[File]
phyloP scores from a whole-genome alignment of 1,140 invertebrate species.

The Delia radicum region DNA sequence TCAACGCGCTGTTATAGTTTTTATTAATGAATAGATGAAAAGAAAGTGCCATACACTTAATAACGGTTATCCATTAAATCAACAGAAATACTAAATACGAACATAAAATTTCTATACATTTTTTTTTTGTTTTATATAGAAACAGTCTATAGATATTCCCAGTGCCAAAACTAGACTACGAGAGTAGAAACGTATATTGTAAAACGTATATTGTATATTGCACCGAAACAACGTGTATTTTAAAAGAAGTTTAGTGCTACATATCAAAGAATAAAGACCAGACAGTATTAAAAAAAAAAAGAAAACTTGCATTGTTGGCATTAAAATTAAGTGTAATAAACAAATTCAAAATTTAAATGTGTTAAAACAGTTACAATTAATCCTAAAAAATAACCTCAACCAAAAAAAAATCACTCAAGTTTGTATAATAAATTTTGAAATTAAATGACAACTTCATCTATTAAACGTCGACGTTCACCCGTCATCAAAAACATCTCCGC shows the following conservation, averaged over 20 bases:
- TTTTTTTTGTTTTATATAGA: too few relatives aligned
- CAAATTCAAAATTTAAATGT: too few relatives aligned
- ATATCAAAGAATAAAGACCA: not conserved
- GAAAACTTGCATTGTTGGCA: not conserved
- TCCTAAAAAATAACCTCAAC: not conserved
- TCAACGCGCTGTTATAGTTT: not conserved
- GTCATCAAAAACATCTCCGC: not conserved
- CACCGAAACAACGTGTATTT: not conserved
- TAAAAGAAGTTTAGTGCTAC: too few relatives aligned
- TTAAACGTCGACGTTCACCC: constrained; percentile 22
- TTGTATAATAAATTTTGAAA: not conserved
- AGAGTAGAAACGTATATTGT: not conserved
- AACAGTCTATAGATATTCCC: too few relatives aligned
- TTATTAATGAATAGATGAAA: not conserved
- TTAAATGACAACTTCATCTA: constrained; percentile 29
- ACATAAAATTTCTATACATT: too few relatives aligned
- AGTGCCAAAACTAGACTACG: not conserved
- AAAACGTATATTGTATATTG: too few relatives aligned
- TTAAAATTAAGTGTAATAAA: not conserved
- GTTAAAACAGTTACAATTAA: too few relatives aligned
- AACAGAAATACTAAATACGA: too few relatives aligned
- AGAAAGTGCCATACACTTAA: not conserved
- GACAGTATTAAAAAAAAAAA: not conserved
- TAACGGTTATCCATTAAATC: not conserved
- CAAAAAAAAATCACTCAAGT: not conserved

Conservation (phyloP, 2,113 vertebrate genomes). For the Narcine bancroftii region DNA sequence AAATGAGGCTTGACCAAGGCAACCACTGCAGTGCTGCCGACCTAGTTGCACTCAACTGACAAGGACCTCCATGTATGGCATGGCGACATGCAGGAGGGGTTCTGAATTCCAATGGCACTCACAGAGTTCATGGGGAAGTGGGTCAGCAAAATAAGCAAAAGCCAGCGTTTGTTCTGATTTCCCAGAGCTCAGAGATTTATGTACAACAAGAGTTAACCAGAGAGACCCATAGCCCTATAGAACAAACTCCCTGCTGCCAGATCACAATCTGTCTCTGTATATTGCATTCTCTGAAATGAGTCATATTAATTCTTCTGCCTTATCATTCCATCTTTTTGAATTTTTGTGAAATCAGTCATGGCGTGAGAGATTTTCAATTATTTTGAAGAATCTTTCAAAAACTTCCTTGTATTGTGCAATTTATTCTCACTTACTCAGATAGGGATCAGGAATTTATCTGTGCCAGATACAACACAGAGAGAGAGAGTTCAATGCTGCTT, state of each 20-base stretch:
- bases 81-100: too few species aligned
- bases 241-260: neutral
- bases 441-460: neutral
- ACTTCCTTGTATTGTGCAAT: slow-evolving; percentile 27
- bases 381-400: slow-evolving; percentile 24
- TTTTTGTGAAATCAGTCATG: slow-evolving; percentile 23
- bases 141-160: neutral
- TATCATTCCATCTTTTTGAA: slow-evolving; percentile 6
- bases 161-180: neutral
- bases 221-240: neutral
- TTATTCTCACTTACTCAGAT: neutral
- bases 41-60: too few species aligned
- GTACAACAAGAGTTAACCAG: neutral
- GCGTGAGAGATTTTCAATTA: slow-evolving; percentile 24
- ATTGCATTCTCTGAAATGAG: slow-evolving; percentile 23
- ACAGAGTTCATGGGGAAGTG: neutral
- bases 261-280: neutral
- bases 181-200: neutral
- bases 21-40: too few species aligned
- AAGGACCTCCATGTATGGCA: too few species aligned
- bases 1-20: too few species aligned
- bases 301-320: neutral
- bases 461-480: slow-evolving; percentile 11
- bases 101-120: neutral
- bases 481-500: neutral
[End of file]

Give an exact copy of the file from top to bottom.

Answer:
phyloP scores from a whole-genome alignment of 1,140 invertebrate species.

The Delia radicum region DNA sequence TCAACGCGCTGTTATAGTTTTTATTAATGAATAGATGAAAAGAAAGTGCCATACACTTAATAACGGTTATCCATTAAATCAACAGAAATACTAAATACGAACATAAAATTTCTATACATTTTTTTTTTGTTTTATATAGAAACAGTCTATAGATATTCCCAGTGCCAAAACTAGACTACGAGAGTAGAAACGTATATTGTAAAACGTATATTGTATATTGCACCGAAACAACGTGTATTTTAAAAGAAGTTTAGTGCTACATATCAAAGAATAAAGACCAGACAGTATTAAAAAAAAAAAGAAAACTTGCATTGTTGGCATTAAAATTAAGTGTAATAAACAAATTCAAAATTTAAATGTGTTAAAACAGTTACAATTAATCCTAAAAAATAACCTCAACCAAAAAAAAATCACTCAAGTTTGTATAATAAATTTTGAAATTAAATGACAACTTCATCTATTAAACGTCGACGTTCACCCGTCATCAAAAACATCTCCGC shows the following conservation, averaged over 20 bases:
- TTTTTTTTGTTTTATATAGA: too few relatives aligned
- CAAATTCAAAATTTAAATGT: too few relatives aligned
- ATATCAAAGAATAAAGACCA: not conserved
- GAAAACTTGCATTGTTGGCA: not conserved
- TCCTAAAAAATAACCTCAAC: not conserved
- TCAACGCGCTGTTATAGTTT: not conserved
- GTCATCAAAAACATCTCCGC: not conserved
- CACCGAAACAACGTGTATTT: not conserved
- TAAAAGAAGTTTAGTGCTAC: too few relatives aligned
- TTAAACGTCGACGTTCACCC: constrained; percentile 22
- TTGTATAATAAATTTTGAAA: not conserved
- AGAGTAGAAACGTATATTGT: not conserved
- AACAGTCTATAGATATTCCC: too few relatives aligned
- TTATTAATGAATAGATGAAA: not conserved
- TTAAATGACAACTTCATCTA: constrained; percentile 29
- ACATAAAATTTCTATACATT: too few relatives aligned
- AGTGCCAAAACTAGACTACG: not conserved
- AAAACGTATATTGTATATTG: too few relatives aligned
- TTAAAATTAAGTGTAATAAA: not conserved
- GTTAAAACAGTTACAATTAA: too few relatives aligned
- AACAGAAATACTAAATACGA: too few relatives aligned
- AGAAAGTGCCATACACTTAA: not conserved
- GACAGTATTAAAAAAAAAAA: not conserved
- TAACGGTTATCCATTAAATC: not conserved
- CAAAAAAAAATCACTCAAGT: not conserved

Conservation (phyloP, 2,113 vertebrate genomes). For the Narcine bancroftii region DNA sequence AAATGAGGCTTGACCAAGGCAACCACTGCAGTGCTGCCGACCTAGTTGCACTCAACTGACAAGGACCTCCATGTATGGCATGGCGACATGCAGGAGGGGTTCTGAATTCCAATGGCACTCACAGAGTTCATGGGGAAGTGGGTCAGCAAAATAAGCAAAAGCCAGCGTTTGTTCTGATTTCCCAGAGCTCAGAGATTTATGTACAACAAGAGTTAACCAGAGAGACCCATAGCCCTATAGAACAAACTCCCTGCTGCCAGATCACAATCTGTCTCTGTATATTGCATTCTCTGAAATGAGTCATATTAATTCTTCTGCCTTATCATTCCATCTTTTTGAATTTTTGTGAAATCAGTCATGGCGTGAGAGATTTTCAATTATTTTGAAGAATCTTTCAAAAACTTCCTTGTATTGTGCAATTTATTCTCACTTACTCAGATAGGGATCAGGAATTTATCTGTGCCAGATACAACACAGAGAGAGAGAGTTCAATGCTGCTT, state of each 20-base stretch:
- bases 81-100: too few species aligned
- bases 241-260: neutral
- bases 441-460: neutral
- ACTTCCTTGTATTGTGCAAT: slow-evolving; percentile 27
- bases 381-400: slow-evolving; percentile 24
- TTTTTGTGAAATCAGTCATG: slow-evolving; percentile 23
- bases 141-160: neutral
- TATCATTCCATCTTTTTGAA: slow-evolving; percentile 6
- bases 161-180: neutral
- bases 221-240: neutral
- TTATTCTCACTTACTCAGAT: neutral
- bases 41-60: too few species aligned
- GTACAACAAGAGTTAACCAG: neutral
- GCGTGAGAGATTTTCAATTA: slow-evolving; percentile 24
- ATTGCATTCTCTGAAATGAG: slow-evolving; percentile 23
- ACAGAGTTCATGGGGAAGTG: neutral
- bases 261-280: neutral
- bases 181-200: neutral
- bases 21-40: too few species aligned
- AAGGACCTCCATGTATGGCA: too few species aligned
- bases 1-20: too few species aligned
- bases 301-320: neutral
- bases 461-480: slow-evolving; percentile 11
- bases 101-120: neutral
- bases 481-500: neutral